Now we are purchasing Lyceum Hall and refurbishing it for postgraduate education, homecoming and large community events. We are creating a real campus feel. We are looking in the not too distant future toward creating a clinic at the school available to people in the community as a separate standing facility and functions more like a real practice.
The three big areas where we work and educate are:
- The Palmer Center for Chiropractic Research, which I believe is the most well-funded research organization in chiropractic today.
- The Palmer Institute, which is our postgraduate school that provides graduates with success-oriented programs throughout their lives.
- The Foundation for Chiropractic History. A chiropractic museum is being created in downtown Davenport. It will be the Smithsonian of chiropractic. In conjunction with the city, we will begin accumulate and showcase our history from 1895.
DC: What do you want people to think of when they hear the name Palmer?
Dr. Riekeman: We want them to always think of Palmer as the fountainhead. That has historical implications and responsibilities for the quality of how we run our institution and how we educate our students.
The second thing would be that the traditional philosophical values that flowed from the Palmer family are still used as a basis for making decisions about how we want to prepare our students for going out and practicing in the field. Those traditional philosophical principles and the educational aspects of the school are at a level that we think is the cream of the crop in the profession.
I would like people when they look at Palmer to see a place that is vibrant in creating a future for our profession. In the past, all of our educational standards have been based on academic credits and GPA, yet we all know that isn't necessarily the best criteria for gauging whether a student becomes a successful chiropractor. How do we bring in other criteria and evaluations so that students not only do well academically and are prepared to go out into the field, but become successful practitioners and leaders for the next generation of chiropractic?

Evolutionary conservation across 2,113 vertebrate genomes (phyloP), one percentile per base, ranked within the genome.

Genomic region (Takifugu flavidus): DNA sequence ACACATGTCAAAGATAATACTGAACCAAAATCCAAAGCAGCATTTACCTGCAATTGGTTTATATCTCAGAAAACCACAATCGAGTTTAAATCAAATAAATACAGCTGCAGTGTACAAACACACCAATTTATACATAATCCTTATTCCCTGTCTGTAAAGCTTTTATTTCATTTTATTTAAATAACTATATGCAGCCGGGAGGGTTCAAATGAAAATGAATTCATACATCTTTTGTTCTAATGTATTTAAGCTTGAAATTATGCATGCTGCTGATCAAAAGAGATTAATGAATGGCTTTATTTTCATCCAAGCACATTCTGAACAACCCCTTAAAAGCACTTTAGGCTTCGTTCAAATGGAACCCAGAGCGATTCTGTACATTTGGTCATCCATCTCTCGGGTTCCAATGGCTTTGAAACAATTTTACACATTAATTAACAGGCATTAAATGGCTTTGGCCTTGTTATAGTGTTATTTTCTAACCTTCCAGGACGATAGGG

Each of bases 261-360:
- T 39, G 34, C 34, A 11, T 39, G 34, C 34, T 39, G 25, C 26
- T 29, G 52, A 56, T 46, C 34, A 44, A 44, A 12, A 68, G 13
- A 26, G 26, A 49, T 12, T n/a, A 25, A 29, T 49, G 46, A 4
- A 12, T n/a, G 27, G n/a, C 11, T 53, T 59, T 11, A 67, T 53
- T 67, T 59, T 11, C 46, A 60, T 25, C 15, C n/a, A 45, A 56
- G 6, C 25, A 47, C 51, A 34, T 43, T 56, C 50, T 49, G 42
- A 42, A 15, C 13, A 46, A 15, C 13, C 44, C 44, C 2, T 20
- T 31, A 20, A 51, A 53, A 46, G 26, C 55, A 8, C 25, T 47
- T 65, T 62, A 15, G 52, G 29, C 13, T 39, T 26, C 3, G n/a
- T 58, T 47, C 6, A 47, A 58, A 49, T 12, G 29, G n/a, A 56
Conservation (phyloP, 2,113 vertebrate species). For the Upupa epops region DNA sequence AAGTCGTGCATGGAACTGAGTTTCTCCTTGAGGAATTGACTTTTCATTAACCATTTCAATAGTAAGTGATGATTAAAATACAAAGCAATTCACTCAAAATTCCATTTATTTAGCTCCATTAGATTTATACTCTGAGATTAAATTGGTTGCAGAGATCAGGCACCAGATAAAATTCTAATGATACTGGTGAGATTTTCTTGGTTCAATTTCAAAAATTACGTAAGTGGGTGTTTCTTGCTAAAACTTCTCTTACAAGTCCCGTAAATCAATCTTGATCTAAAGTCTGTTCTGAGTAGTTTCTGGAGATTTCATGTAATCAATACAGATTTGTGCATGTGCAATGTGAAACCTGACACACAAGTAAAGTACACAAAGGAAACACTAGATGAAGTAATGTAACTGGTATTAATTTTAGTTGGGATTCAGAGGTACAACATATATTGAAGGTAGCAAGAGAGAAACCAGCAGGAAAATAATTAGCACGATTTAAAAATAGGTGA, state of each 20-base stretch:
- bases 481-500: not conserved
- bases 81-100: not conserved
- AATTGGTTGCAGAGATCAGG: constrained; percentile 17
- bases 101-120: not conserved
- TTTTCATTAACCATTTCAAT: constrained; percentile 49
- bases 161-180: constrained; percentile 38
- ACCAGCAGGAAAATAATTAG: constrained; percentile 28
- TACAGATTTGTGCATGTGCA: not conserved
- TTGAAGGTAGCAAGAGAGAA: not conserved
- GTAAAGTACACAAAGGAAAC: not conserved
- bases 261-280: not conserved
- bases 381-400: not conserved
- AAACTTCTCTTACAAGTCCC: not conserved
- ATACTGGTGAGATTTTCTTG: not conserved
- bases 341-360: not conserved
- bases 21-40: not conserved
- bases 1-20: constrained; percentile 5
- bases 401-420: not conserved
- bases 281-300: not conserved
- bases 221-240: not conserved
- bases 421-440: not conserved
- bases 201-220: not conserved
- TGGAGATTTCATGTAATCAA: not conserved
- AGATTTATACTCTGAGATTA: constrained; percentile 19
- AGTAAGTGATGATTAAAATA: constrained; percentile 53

One of the things that we are really concerned with, as we always have to be in chiropractic, is what kind of forces are at play inside and outside of our profession that affect how we survive and grow as a profession. Lately, there has been a rush of media coverage. It is disconcerting when "20/20" came out blasting individual chiropractors. With few exceptions, much of the media is talking about the efficacy of chiropractic care.
All that makes me wonder if the medical community isn't on the verge of opening its own chiropractic institutions inside of its state run medical colleges. This would be a much more serious challenge to our profession than putting chiropractors in jail for practicing medicine without a license. So while I don't know that to be true, we always have to be very cautious about where our profession is in the future and the stance that we have taken as a profession and society.
We see this tremendous opportunity with people moving away from standard medical care and looking into more natural and alternative forms of care.
If we are not careful how we maintain our distinct identity, we are at risk of being manipulated by these external changes and whether we will continue to recreate our own future and help redefine the future of our own health care system. So this discussion is not only going on inside of Palmer, but a discussion we plan to carry on with the profession.
We have hired a public relations person primarily for me to carry on this conversation outside of chiropractic with the general public. So I would like people when they think of Palmer to see someone who is an advocate for our profession and for health care that goes beyond symptomatic relief; that we are fulfilling our responsibilities as the fountainhead in that discussion.
Thank you Dr. Riekeman.